– Bluetooth keyboard support — Apple is finally allowing you to pair a bluetooth keyboard with the iPad. This alone makes it easier to write emails and surf the web than the iPhone.
– Loud Speakers — the speaker on the iPad is LOUD!
– Multitouch Screen — the screen is very accurate and responds well to the touch.
– Amazing Battery Life — this is one of the most impressive aspects of the iPad. The battery life lives up to what’s advertised!
– Love Native Apps — I find myself using services (Twitter/ABC) more because they offer native iPad apps versus hitting their website via the Safari browser. I’ll take a nicely designed iPad app over a web page version any day. However, there are some services that lose functionality in their native app. This is bad, but not the fault of Apple.
– Device is too BIG — too big to take with you all the time. I would have liked a small notepad (7″) sized iPad.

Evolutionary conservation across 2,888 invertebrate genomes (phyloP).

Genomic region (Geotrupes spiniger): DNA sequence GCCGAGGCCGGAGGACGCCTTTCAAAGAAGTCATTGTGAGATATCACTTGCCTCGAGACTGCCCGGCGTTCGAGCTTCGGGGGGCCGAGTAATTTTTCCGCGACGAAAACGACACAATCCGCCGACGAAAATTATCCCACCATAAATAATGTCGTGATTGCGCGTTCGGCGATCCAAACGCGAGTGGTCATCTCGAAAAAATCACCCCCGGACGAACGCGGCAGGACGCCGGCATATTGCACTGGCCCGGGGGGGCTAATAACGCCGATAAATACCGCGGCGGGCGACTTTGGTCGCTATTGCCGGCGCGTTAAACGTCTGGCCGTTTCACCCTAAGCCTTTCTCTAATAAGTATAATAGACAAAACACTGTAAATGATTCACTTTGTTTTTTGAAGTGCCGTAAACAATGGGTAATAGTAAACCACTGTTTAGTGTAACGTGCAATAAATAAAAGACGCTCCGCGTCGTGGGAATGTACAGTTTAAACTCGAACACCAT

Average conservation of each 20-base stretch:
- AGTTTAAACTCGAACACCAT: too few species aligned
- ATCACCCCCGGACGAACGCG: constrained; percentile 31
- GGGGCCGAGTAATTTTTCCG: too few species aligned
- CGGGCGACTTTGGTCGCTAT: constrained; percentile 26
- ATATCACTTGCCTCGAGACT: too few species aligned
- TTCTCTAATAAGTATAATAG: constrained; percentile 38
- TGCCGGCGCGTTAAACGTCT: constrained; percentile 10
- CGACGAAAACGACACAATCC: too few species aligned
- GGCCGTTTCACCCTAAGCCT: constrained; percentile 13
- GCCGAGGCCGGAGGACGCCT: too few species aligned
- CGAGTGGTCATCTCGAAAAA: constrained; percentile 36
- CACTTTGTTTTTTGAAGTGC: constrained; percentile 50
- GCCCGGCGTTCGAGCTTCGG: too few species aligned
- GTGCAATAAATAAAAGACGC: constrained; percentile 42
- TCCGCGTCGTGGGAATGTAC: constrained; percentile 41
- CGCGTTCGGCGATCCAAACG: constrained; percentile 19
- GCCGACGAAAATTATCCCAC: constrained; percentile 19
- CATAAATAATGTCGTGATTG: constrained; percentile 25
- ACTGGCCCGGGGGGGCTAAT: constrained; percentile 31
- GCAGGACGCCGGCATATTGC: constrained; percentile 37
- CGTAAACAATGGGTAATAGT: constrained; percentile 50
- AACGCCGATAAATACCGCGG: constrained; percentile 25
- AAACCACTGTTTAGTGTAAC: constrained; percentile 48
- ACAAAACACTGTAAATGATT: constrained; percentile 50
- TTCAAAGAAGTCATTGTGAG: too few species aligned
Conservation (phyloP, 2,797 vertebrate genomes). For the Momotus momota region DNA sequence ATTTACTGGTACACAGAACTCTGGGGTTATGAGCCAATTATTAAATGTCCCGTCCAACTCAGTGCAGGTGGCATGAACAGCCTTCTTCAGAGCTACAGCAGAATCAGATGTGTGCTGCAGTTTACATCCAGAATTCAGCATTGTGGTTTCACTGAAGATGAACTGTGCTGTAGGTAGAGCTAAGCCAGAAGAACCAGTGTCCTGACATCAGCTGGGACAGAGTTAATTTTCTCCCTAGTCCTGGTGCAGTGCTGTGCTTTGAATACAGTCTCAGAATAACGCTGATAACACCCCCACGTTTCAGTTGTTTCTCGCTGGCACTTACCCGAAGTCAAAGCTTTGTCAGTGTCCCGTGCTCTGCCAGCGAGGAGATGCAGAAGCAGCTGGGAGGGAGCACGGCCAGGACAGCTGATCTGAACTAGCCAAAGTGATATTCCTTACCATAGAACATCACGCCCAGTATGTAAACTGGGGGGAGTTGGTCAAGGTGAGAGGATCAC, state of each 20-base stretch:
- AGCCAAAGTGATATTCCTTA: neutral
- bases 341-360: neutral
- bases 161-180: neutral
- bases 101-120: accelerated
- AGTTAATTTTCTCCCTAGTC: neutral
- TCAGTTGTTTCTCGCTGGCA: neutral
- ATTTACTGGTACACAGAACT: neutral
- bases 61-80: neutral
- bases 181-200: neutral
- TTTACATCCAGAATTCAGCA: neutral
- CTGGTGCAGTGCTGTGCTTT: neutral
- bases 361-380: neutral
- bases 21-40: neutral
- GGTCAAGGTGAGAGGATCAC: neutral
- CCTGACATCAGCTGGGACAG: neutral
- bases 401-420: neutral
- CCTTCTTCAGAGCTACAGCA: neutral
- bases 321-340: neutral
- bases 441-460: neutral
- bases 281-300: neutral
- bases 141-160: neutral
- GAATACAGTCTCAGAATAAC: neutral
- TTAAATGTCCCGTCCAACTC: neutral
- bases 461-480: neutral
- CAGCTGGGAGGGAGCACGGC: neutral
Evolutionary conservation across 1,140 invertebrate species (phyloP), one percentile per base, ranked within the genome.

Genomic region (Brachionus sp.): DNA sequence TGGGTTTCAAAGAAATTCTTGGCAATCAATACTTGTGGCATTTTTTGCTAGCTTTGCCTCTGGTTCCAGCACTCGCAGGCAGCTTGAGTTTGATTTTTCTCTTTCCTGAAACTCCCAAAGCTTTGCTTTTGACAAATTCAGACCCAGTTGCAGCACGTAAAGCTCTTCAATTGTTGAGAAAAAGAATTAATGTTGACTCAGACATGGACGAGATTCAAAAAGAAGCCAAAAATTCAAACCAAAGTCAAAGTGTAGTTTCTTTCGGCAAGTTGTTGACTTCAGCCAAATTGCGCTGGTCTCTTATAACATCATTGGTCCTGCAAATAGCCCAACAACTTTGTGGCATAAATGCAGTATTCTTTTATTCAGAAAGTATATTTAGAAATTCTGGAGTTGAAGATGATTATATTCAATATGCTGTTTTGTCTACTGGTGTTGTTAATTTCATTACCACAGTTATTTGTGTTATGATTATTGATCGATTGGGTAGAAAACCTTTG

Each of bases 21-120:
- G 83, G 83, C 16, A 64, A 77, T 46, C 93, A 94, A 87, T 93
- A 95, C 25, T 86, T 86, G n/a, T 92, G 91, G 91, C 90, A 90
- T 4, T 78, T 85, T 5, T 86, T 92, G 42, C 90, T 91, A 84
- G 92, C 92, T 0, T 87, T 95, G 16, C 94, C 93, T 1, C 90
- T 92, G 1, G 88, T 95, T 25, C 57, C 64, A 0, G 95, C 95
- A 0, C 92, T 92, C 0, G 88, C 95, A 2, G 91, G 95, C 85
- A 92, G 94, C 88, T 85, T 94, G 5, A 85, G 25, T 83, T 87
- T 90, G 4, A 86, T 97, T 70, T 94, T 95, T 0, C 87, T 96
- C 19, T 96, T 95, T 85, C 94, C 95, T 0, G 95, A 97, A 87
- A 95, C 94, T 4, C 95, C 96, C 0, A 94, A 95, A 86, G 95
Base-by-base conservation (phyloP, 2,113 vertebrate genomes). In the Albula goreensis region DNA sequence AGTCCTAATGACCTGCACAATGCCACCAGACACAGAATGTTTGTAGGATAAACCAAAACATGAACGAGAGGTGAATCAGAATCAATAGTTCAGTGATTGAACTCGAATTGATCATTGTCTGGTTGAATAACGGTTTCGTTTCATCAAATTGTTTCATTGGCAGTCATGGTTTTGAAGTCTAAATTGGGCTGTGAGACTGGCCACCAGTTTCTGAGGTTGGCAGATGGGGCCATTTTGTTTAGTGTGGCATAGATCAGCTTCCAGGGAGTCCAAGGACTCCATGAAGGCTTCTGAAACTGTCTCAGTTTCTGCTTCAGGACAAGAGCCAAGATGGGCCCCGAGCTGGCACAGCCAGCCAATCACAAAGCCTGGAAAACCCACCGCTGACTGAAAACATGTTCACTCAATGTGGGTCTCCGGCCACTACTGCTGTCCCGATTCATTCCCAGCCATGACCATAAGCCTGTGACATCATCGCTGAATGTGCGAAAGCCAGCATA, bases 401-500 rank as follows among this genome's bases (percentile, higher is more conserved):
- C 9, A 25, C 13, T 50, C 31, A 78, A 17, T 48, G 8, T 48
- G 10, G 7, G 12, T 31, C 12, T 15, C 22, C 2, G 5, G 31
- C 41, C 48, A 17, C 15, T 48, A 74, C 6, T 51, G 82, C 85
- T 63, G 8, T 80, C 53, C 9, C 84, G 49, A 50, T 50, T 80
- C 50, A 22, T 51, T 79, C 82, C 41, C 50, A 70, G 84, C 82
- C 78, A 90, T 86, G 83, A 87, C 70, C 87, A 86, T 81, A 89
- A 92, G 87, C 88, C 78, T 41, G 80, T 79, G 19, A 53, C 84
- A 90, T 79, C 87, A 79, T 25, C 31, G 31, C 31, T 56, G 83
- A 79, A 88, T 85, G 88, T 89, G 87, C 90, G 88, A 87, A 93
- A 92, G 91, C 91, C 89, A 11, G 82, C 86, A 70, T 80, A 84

– Device doesn’t feel right in the hands — while it’s solid and looks good, it’s slippery and weird to hold. The nook is the right size and the arched rubberized back feels soft and “warm” to the hand. The iPad feels cold and fragile. Which, I believe, if you drop, will do a lot of damage to the iPad, as well as mar it’s elegant aluminum finish. I should also mention, the Apple case does change the feel and makes it a lot better to hold. However, it does add $39 to the price of the unit.
– Screen is too reflective — it makes it unusable at times. When will Apple make anti-glare glass cool?
– Screen smudges — when the unit goes to sleep, you can see tons of fingerprints and swipes all across the screen. Apple doesn’t even provide a cleaning cloth with the iPad like they do with all other devices they sell.
– Poor eBook Reader — screen reflections and brightness doesn’t make reading enjoyable. I still prefer my nook over the iPad. Shows you that a good single purpose device can beat a multipurpose device.